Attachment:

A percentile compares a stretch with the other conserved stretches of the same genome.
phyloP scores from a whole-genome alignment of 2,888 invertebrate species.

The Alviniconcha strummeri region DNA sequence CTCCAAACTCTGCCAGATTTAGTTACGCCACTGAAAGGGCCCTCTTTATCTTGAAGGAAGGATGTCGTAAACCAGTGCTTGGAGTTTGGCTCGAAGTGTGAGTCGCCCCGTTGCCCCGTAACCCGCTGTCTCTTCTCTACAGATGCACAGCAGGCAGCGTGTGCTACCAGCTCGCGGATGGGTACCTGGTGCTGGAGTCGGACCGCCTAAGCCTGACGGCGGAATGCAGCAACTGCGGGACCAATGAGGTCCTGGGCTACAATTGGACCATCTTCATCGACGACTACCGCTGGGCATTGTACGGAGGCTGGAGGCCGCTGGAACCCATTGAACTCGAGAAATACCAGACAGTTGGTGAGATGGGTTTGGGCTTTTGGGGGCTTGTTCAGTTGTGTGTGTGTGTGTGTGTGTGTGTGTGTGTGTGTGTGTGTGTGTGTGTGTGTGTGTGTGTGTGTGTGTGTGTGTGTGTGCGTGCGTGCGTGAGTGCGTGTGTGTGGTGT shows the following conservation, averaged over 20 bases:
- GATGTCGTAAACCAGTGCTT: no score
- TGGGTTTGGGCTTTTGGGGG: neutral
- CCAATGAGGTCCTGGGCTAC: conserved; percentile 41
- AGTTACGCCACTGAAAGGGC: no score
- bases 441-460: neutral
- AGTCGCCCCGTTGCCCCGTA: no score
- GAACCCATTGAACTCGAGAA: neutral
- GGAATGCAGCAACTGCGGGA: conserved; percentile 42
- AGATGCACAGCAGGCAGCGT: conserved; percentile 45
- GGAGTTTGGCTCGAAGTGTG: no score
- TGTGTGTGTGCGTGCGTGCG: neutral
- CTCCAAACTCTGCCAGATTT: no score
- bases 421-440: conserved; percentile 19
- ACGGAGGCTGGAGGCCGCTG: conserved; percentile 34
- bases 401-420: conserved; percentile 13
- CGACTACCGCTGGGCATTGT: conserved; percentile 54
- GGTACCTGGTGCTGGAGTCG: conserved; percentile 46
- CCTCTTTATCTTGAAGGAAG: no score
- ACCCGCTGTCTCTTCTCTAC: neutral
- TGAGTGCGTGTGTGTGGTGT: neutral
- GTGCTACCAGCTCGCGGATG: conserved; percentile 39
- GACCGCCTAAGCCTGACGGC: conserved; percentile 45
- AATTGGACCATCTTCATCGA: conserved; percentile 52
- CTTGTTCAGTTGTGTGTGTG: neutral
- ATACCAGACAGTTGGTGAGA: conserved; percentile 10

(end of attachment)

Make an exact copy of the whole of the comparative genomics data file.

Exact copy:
A percentile compares a stretch with the other conserved stretches of the same genome.
phyloP scores from a whole-genome alignment of 2,888 invertebrate species.

The Alviniconcha strummeri region DNA sequence CTCCAAACTCTGCCAGATTTAGTTACGCCACTGAAAGGGCCCTCTTTATCTTGAAGGAAGGATGTCGTAAACCAGTGCTTGGAGTTTGGCTCGAAGTGTGAGTCGCCCCGTTGCCCCGTAACCCGCTGTCTCTTCTCTACAGATGCACAGCAGGCAGCGTGTGCTACCAGCTCGCGGATGGGTACCTGGTGCTGGAGTCGGACCGCCTAAGCCTGACGGCGGAATGCAGCAACTGCGGGACCAATGAGGTCCTGGGCTACAATTGGACCATCTTCATCGACGACTACCGCTGGGCATTGTACGGAGGCTGGAGGCCGCTGGAACCCATTGAACTCGAGAAATACCAGACAGTTGGTGAGATGGGTTTGGGCTTTTGGGGGCTTGTTCAGTTGTGTGTGTGTGTGTGTGTGTGTGTGTGTGTGTGTGTGTGTGTGTGTGTGTGTGTGTGTGTGTGTGTGTGTGTGTGTGTGCGTGCGTGCGTGAGTGCGTGTGTGTGGTGT shows the following conservation, averaged over 20 bases:
- GATGTCGTAAACCAGTGCTT: no score
- TGGGTTTGGGCTTTTGGGGG: neutral
- CCAATGAGGTCCTGGGCTAC: conserved; percentile 41
- AGTTACGCCACTGAAAGGGC: no score
- bases 441-460: neutral
- AGTCGCCCCGTTGCCCCGTA: no score
- GAACCCATTGAACTCGAGAA: neutral
- GGAATGCAGCAACTGCGGGA: conserved; percentile 42
- AGATGCACAGCAGGCAGCGT: conserved; percentile 45
- GGAGTTTGGCTCGAAGTGTG: no score
- TGTGTGTGTGCGTGCGTGCG: neutral
- CTCCAAACTCTGCCAGATTT: no score
- bases 421-440: conserved; percentile 19
- ACGGAGGCTGGAGGCCGCTG: conserved; percentile 34
- bases 401-420: conserved; percentile 13
- CGACTACCGCTGGGCATTGT: conserved; percentile 54
- GGTACCTGGTGCTGGAGTCG: conserved; percentile 46
- CCTCTTTATCTTGAAGGAAG: no score
- ACCCGCTGTCTCTTCTCTAC: neutral
- TGAGTGCGTGTGTGTGGTGT: neutral
- GTGCTACCAGCTCGCGGATG: conserved; percentile 39
- GACCGCCTAAGCCTGACGGC: conserved; percentile 45
- AATTGGACCATCTTCATCGA: conserved; percentile 52
- CTTGTTCAGTTGTGTGTGTG: neutral
- ATACCAGACAGTTGGTGAGA: conserved; percentile 10